Early studies confirm the relationship between candida and inflammatory lesions
In a 2010 study published in the journal, Trends in Immunology, researchers took a look at the genetic link between candida and Crohn’s disease. They identified a protein called NLRP3 as being one of the body’s defense mechanisms against candida overgrowth. While activating the protein can prevent the growth and spreading of the candida infection, a defect in its mechanism can open the gastrointestinal mucosa to microbes, such as Candida albicans.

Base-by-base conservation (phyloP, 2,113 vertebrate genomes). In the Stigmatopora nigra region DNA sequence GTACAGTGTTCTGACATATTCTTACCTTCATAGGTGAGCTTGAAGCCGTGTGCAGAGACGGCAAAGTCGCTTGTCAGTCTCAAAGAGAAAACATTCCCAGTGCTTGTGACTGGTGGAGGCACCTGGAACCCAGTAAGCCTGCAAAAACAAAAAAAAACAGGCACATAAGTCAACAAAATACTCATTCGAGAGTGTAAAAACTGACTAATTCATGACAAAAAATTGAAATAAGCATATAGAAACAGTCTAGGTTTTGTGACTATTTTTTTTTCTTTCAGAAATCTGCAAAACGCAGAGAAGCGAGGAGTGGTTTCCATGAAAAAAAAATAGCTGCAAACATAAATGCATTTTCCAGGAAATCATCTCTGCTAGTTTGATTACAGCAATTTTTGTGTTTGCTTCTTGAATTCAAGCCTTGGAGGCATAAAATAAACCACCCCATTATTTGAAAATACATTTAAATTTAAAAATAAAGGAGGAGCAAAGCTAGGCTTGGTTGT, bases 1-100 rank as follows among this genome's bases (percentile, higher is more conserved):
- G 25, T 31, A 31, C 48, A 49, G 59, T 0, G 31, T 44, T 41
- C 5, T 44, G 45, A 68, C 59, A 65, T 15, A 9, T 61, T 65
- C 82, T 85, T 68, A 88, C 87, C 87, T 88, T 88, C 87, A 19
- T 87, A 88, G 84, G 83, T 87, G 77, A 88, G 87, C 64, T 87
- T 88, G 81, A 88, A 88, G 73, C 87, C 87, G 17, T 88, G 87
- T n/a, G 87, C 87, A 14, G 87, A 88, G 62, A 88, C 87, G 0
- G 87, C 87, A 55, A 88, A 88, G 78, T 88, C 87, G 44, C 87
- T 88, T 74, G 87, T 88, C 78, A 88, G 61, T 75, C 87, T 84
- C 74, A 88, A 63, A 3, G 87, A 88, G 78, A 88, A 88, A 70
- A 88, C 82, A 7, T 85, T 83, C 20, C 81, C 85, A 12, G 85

This, in turn, leads to the formation of inflammatory lesions, as seen in Crohn’s disease. Another study analyzed the inflamed mucosal intestinal lining of patients with Crohn’s disease and compared it with parts of the gastrointestinal tract that were not inflamed. The researchers found that that parts of the gastrointestinal tract that were inflamed had a presence of Candida albicans and two additional fungal growths – Cryptococcus neoformans and Aspergillus clavatus.